Today's poem is by David Ebenbach
Finally, the body is littered with landscapes,
the brain all map and diligent chart.
The three-story row houses line up like memories
over the barbershops and the gas station
along a street grooved with trolley tracks.
A town at the center of a stubbled cornfield
blinks under an unnecessary stoplight,
waits in bone for the winds to come at dark.
There are two lakes breathing in the chest,
one north and large, the other south and smaller,
freezing over each year, but still breathing,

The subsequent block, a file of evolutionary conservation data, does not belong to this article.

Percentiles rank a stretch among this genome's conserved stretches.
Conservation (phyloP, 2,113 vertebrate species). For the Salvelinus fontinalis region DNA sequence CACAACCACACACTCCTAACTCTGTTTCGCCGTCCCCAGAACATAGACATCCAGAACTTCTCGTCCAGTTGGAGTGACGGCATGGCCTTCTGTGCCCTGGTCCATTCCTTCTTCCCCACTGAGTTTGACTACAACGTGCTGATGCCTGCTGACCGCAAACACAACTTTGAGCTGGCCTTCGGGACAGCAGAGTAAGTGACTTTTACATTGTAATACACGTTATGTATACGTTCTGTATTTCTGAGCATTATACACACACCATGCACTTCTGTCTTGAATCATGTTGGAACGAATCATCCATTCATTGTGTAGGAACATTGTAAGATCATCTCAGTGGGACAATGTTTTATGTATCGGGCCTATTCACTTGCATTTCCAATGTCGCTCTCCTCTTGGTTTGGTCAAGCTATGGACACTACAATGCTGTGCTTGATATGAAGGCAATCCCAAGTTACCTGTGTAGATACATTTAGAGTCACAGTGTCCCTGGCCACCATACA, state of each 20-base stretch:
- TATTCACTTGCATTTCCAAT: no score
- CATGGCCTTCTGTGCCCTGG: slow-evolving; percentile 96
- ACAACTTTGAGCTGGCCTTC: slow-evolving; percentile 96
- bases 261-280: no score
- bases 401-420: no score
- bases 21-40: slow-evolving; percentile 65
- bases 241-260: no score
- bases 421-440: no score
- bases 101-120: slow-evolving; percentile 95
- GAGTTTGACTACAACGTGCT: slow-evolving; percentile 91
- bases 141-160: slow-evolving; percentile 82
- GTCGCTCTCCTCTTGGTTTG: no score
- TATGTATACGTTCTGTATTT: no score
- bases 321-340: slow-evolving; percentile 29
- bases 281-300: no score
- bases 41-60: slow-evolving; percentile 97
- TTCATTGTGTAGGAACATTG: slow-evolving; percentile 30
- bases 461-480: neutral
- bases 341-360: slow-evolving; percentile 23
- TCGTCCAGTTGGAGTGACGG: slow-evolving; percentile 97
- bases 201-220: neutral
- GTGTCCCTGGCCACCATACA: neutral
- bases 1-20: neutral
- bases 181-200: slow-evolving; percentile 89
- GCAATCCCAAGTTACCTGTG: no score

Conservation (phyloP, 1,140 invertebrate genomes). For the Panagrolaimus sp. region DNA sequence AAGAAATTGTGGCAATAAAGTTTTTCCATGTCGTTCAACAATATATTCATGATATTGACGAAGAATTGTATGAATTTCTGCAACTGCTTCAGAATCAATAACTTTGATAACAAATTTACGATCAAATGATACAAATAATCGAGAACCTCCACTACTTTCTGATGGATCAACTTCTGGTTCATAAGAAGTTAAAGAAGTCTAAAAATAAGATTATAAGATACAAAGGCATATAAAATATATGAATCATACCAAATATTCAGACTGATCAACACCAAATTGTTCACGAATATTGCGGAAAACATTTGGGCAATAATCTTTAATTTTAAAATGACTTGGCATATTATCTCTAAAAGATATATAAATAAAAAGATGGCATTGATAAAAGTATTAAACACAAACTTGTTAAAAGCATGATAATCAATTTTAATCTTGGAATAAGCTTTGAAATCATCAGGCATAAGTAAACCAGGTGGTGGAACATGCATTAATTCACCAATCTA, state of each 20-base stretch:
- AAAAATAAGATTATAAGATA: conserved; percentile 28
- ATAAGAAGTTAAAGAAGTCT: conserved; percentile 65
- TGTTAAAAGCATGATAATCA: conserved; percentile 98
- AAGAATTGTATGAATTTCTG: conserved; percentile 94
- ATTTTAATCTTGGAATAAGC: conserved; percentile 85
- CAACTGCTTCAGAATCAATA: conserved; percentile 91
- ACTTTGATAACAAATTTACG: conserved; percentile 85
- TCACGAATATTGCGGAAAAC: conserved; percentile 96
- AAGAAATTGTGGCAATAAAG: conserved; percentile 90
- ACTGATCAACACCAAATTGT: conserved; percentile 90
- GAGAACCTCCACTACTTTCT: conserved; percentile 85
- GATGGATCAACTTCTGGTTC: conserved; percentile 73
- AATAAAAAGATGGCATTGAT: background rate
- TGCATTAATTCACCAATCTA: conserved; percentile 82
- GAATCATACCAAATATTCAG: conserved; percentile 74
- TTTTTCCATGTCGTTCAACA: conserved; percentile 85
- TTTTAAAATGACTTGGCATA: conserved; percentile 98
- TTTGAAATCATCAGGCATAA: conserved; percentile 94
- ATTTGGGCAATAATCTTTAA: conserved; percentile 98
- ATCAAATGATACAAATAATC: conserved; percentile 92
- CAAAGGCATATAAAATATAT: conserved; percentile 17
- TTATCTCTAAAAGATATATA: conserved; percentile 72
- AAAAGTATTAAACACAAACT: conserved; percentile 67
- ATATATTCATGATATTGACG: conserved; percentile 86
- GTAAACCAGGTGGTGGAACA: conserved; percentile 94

the avenues rough with fleets of gypsy cabs,
the bus idling in front of the YMCA,
the national road with its angry pickup trucks.
There is so much soil in the creases of the skin,
feet black with asphalt, toughened by brown glass.
Finally, the wanderer will settle into one place,
laying the back's weight on the pavement.
The world will take root
the world will be buried in that place.
Copyright © 2015 David Ebenbach All rights reserved
from We Were the People Who Moved
Reprinted by Verse Daily® with permission
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